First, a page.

In the last 50 years, there’s only been one midterm election fought with unemployment above 8 percent, let alone 10. (That would be 1982, when Reagan’s Republicans lost 22 House seats.) The sample size of relevant races is way too small to draw any useful generalizations, in other words, and it’s better to fall back on common sense — which tells us, I think, that if you pass a $780 billion stimulus package and then find yourself campaigning two years later amid 10 percent unemployment, you should expect to take a drubbing.This was my response:
I agree with you that the lack of historical cases with very high unemployment should give us some humility in predicting next year's election. Indeed, predicting any election a year out is a shaky proposition. So, as you say, it's better to fall back on common sense.
As it happens, the average midterm seat loss for the president's party over the past sixty years is 22 seats. So if we knew nothing else about next year's election, the Democrats losing 22 House seats would be a reasonable guess. The fact that the one case with unemployment over nine percent (1982) produced precisely the average number of seat losses suggests that unemployment really isn't a factor. Add to that the fact that six midterm elections since 1950 saw larger losses for the president's party even while unemployment was much lower.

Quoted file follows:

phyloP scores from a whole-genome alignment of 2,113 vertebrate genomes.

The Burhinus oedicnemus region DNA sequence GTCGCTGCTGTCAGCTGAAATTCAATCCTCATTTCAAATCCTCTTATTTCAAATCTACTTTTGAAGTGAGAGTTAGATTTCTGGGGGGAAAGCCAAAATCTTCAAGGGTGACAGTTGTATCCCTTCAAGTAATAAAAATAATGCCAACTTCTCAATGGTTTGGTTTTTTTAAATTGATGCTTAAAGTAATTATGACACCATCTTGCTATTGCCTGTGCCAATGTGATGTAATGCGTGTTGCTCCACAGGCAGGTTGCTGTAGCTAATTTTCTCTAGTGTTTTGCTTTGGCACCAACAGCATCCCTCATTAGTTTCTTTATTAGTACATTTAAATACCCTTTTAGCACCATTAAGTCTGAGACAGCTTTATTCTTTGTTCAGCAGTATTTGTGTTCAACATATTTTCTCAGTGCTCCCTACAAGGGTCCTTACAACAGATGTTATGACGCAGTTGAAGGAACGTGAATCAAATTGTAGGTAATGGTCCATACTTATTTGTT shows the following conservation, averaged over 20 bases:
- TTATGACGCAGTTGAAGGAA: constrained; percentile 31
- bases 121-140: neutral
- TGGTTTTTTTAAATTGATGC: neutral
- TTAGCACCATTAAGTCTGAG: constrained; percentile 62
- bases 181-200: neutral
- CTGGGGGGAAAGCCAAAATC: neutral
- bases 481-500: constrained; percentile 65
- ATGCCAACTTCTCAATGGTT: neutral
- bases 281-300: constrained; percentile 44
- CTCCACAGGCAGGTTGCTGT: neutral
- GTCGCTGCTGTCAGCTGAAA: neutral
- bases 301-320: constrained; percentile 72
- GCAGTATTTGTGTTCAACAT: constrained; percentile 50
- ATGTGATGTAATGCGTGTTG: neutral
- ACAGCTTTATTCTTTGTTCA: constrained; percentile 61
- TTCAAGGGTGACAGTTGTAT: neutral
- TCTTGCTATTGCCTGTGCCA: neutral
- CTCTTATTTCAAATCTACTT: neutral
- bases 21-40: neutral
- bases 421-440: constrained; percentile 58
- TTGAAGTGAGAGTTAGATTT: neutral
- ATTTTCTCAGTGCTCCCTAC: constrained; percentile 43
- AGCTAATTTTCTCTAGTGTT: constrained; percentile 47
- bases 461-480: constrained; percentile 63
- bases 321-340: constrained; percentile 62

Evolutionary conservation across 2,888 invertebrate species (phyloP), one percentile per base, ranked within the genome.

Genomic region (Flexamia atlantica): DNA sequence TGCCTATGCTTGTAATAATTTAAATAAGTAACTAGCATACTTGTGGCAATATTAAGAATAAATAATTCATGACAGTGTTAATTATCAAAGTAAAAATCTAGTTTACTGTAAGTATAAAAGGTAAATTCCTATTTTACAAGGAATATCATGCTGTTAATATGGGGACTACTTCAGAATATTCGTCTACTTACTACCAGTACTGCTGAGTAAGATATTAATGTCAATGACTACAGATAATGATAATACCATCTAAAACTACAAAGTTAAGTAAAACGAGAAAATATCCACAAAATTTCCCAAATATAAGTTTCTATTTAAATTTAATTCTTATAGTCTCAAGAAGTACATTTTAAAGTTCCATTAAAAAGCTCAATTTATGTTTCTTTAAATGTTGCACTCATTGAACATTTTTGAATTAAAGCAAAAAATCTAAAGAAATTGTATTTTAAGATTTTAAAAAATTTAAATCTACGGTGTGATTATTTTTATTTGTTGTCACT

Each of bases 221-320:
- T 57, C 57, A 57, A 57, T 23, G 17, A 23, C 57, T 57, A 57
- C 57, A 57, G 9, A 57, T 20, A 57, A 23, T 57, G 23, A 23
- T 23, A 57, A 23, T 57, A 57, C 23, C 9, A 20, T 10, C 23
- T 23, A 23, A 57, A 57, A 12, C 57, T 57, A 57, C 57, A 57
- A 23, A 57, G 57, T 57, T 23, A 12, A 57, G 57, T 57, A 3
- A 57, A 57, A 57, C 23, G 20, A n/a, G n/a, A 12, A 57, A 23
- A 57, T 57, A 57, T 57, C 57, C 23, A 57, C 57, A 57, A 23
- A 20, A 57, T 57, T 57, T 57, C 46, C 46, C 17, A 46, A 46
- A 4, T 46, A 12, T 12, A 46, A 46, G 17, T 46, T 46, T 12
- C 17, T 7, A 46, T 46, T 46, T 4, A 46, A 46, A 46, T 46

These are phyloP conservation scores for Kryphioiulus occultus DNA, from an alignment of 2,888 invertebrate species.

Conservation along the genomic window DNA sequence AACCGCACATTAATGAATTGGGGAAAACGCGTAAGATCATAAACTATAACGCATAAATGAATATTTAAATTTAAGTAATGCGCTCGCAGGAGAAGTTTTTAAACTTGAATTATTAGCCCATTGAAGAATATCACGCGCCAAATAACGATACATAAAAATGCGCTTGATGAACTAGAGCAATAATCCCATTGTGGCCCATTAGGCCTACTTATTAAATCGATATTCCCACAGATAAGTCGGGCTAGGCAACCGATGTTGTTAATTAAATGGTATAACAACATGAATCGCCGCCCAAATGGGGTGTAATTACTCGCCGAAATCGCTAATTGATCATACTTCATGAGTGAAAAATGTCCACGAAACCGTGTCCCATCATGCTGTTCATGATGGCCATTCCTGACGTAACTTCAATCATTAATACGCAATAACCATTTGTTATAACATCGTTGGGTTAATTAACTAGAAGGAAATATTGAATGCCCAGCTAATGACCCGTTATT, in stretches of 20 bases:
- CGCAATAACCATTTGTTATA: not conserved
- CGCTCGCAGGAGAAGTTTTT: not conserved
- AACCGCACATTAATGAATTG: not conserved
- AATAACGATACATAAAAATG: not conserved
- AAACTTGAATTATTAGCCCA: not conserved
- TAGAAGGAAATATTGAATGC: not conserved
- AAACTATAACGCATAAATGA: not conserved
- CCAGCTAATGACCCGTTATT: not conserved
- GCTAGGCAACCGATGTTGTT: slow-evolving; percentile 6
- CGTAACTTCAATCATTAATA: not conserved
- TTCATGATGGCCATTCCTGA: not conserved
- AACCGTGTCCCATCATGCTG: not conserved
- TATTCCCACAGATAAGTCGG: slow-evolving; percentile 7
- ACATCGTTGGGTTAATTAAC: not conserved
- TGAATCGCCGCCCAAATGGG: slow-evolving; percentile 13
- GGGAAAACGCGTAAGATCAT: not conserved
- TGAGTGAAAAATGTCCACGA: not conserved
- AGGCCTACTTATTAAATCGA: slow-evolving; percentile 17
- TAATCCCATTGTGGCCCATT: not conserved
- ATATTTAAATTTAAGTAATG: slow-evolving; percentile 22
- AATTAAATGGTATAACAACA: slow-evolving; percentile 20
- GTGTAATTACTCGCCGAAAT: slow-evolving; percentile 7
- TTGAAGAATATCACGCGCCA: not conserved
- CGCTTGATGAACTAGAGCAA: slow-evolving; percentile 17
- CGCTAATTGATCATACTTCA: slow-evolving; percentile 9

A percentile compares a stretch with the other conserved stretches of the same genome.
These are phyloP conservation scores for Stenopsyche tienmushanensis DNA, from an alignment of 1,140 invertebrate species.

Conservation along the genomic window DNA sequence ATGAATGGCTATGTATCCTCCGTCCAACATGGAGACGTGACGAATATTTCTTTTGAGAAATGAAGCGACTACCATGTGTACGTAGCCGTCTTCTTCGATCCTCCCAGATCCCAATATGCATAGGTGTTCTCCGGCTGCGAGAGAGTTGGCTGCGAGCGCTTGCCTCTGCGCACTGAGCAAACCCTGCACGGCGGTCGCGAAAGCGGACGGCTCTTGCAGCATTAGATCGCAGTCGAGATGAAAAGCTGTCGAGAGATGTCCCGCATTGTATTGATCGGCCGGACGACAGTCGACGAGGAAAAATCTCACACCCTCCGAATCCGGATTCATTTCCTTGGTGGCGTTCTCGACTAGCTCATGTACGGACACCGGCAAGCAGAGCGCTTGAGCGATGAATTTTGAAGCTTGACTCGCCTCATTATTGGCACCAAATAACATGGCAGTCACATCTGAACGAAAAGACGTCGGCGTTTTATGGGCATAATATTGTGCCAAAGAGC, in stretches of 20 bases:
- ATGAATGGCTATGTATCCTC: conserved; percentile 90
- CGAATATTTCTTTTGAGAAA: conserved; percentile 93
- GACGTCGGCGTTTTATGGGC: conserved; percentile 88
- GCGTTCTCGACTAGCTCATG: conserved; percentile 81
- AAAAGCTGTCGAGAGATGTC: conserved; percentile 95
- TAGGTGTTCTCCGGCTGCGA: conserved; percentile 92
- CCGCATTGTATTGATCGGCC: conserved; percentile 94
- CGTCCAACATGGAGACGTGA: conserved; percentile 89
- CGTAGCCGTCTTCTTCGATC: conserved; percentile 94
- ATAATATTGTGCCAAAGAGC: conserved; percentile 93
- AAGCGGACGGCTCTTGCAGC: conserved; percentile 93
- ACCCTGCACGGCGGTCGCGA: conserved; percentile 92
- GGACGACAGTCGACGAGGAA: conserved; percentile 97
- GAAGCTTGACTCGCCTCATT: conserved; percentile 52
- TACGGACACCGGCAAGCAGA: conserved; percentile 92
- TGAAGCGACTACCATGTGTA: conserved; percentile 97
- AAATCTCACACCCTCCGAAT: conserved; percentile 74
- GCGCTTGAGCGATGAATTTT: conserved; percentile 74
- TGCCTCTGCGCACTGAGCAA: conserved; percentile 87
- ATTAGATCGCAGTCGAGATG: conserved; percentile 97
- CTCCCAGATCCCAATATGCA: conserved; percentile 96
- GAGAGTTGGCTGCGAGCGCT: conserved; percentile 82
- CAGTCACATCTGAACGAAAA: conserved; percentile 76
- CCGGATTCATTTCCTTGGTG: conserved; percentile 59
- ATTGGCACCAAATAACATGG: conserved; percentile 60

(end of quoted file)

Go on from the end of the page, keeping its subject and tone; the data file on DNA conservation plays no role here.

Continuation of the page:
The Democrats could experience a large-scale drubbing next year, or not. But there's little evidence to suggest that unemployment will be the cause.